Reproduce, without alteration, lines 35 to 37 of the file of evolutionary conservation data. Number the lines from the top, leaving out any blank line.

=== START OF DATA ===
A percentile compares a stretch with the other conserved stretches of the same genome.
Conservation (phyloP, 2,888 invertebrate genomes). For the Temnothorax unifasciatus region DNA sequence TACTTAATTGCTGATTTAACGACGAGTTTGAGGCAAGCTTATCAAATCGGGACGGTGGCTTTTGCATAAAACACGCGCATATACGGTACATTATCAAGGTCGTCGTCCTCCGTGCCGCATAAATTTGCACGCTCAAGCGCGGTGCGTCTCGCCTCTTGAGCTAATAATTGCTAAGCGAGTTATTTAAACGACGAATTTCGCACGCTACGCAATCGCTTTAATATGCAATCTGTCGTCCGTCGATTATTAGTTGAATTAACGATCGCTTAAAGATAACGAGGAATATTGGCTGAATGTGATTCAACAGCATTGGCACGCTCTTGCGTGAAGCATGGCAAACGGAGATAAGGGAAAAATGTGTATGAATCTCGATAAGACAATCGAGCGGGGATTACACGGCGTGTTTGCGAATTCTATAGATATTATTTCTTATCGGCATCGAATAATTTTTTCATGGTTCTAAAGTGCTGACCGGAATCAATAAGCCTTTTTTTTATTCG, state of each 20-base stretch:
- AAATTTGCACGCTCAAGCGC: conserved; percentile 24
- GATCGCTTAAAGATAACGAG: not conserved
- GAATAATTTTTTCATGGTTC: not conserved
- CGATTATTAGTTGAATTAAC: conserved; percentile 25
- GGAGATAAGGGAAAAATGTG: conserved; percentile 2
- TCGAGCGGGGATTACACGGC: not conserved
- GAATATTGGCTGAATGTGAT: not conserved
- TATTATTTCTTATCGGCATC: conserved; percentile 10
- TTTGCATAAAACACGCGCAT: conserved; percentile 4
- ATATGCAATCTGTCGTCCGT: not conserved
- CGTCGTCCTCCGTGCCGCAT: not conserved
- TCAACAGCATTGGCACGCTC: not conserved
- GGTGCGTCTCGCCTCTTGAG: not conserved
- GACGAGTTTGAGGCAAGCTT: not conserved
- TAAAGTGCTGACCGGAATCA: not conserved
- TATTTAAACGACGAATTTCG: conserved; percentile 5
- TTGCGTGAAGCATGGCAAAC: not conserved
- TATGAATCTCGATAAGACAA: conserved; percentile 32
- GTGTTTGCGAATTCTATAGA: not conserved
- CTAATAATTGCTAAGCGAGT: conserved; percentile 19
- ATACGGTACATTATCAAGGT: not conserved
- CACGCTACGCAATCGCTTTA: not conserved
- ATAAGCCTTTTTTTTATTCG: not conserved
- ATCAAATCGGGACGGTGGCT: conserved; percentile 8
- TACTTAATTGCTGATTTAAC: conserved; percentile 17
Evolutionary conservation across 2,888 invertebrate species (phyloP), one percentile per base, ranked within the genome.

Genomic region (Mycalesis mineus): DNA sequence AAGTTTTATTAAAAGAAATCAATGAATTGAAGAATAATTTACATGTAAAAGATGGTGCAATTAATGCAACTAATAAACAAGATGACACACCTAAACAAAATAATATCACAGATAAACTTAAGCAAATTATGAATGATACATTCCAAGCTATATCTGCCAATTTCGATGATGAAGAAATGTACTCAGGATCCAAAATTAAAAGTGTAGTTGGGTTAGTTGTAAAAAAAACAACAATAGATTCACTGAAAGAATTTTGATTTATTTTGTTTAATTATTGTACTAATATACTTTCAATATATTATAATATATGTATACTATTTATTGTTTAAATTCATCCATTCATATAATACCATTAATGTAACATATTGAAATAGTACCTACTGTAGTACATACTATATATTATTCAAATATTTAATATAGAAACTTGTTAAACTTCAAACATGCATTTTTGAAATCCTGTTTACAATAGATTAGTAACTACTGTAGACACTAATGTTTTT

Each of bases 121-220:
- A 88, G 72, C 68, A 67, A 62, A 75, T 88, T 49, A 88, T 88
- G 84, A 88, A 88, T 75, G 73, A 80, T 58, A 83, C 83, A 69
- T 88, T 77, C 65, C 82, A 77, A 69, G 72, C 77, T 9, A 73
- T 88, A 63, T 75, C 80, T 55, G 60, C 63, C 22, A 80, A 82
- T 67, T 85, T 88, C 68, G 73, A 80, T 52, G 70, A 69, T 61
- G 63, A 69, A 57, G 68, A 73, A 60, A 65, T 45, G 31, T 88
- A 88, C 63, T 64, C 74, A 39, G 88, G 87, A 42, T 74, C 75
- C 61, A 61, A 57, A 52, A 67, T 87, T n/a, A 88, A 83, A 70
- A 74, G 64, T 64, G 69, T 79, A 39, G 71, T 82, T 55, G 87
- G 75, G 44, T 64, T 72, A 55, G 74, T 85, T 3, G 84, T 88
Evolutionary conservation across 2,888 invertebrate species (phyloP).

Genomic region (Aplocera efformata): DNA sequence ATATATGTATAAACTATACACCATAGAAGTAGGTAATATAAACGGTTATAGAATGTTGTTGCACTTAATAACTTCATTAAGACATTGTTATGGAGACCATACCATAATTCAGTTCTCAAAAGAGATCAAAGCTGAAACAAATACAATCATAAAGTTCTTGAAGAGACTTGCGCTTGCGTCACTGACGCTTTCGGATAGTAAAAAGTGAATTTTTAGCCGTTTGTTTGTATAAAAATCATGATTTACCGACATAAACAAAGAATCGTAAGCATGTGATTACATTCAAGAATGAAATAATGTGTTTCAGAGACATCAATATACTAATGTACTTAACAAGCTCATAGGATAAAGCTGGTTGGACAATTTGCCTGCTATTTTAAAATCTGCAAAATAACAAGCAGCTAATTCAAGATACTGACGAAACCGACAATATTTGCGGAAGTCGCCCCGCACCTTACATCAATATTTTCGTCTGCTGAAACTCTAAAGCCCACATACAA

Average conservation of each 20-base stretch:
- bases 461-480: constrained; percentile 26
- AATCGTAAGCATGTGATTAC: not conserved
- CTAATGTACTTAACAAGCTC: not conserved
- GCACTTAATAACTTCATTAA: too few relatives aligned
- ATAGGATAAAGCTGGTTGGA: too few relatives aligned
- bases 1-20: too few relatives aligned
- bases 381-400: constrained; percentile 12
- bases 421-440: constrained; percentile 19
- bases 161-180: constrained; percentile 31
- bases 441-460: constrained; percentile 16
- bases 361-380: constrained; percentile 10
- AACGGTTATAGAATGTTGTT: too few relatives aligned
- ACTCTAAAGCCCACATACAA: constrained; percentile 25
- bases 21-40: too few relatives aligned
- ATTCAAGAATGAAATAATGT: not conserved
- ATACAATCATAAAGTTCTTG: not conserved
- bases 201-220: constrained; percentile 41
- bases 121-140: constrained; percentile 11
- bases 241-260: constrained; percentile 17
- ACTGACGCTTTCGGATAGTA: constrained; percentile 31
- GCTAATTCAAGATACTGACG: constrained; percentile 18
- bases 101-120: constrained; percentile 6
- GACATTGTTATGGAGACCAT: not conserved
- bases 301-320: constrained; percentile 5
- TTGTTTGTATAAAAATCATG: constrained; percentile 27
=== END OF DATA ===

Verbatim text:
- T 67, T 85, T 88, C 68, G 73, A 80, T 52, G 70, A 69, T 61
- G 63, A 69, A 57, G 68, A 73, A 60, A 65, T 45, G 31, T 88
- A 88, C 63, T 64, C 74, A 39, G 88, G 87, A 42, T 74, C 75